Planting & Tending to Your Potatoes
- When the sprouts are about 1/4 inch long, cut each seed potato into 1-2 ounce pieces, making sure there is at least one sprouted eye on each piece. (Any potato weighing less than 1.5 ounces should simply be planted whole.) Then, let these sliced sections cure in a dry, airy place that is out of the sun for 2 to 3 days; the resulting leathery film will help to protect your seed potatoes from drying out or getting too wet.
- Plant each piece so that the upward-facing sprout is about 1 inch beneath the soil surface. This will help your potato plant to emerge quickly and begin photosynthesizing right away.
- When the plants have reached 3 inches tall, mound the soil around each plant, leaving just the top few leaves above the soil. Continue doing this each week until you have a "hill" that is 5-8 inches tall. Using this method, the tubers will develop in the soft soil and be protected from the rays of the sun. During this time, you will want to keep the soil moist but not soaking.
- Once the plants are 12 to 14 inches tall, you can start to water your potatoes deeply, but you should plan to let the soil surface dry before watering again. (As a rule of thumb, the lighter soils that root vegetables grow so well in tend to dry out more quickly than heavy clay soils.)
- Twice during the growing season, you should fertilize your potatoes with a balanced all-purpose organic fertilizer to help them put on a nice crop.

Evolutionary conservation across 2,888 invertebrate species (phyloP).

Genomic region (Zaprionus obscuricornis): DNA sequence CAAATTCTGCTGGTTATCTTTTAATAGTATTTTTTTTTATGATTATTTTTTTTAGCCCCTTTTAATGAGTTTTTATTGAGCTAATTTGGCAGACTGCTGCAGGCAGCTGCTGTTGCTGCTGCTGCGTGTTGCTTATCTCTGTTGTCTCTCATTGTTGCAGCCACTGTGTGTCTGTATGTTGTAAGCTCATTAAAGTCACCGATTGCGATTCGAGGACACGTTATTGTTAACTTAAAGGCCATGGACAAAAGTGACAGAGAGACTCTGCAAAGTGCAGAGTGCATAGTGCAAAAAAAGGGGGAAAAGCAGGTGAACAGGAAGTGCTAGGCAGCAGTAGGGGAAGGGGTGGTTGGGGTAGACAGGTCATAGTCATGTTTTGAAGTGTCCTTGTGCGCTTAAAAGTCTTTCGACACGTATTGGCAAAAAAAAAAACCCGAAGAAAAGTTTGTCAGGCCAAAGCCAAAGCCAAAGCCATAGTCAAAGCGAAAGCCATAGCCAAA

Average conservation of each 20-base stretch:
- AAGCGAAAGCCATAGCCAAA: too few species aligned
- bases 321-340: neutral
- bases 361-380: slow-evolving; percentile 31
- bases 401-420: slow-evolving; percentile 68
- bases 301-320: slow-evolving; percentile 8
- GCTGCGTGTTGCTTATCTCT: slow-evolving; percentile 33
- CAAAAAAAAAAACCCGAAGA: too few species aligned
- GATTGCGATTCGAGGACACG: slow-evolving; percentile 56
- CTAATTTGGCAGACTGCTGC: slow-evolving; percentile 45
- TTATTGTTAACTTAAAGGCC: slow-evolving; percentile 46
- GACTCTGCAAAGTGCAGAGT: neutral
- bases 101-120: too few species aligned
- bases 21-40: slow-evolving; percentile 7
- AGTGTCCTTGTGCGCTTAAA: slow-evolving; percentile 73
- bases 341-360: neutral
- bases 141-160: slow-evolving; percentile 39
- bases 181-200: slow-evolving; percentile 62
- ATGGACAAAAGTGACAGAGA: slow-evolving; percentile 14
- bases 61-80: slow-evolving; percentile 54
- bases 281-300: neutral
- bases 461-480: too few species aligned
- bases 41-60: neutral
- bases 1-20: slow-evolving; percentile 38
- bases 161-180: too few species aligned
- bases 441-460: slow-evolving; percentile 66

Harvesting & Storing Your Crop
One of the nice things about growing potatoes is that, by harvesting incrementally, you don't have to wait until the end of the season to enjoy eating potatoes fresh from your garden! After about 2 months in the ground, you can gently dig around the edges of your plant and remove a few of the potatoes to eat. If you are careful not to disturb many of the roots, your plant will continue to set more tubers that will mature throughout the summer. It's best to only dig what you need at this point, as potatoes dug before the end of the season tend to be smaller with thinner skin, and do not keep for as long.
When you are growing potatoes for storage, you will want to let them stay in the ground to grow the full season — generally, sometime in early October for Portland gardeners. If your plants don't naturally turn yellow and begin to die back on their own, two to three weeks before you want to harvest, you should cut the plants off at ground level and let the soil begin to dry. Doing this will help the skin of your potatoes to toughen and be more resistant to bruising when harvest time comes around. Dig carefully (we recommend using a spading fork) to ensure that you don't slice into the potatoes underground!
Depending on the variety of potato you are growing, your exact yield will vary, but as a general rule of thumb, you can expect to harvest 8 to 10 potatoes per plant. When you store potatoes between 36 and 40°F in a dark place, they can last several months!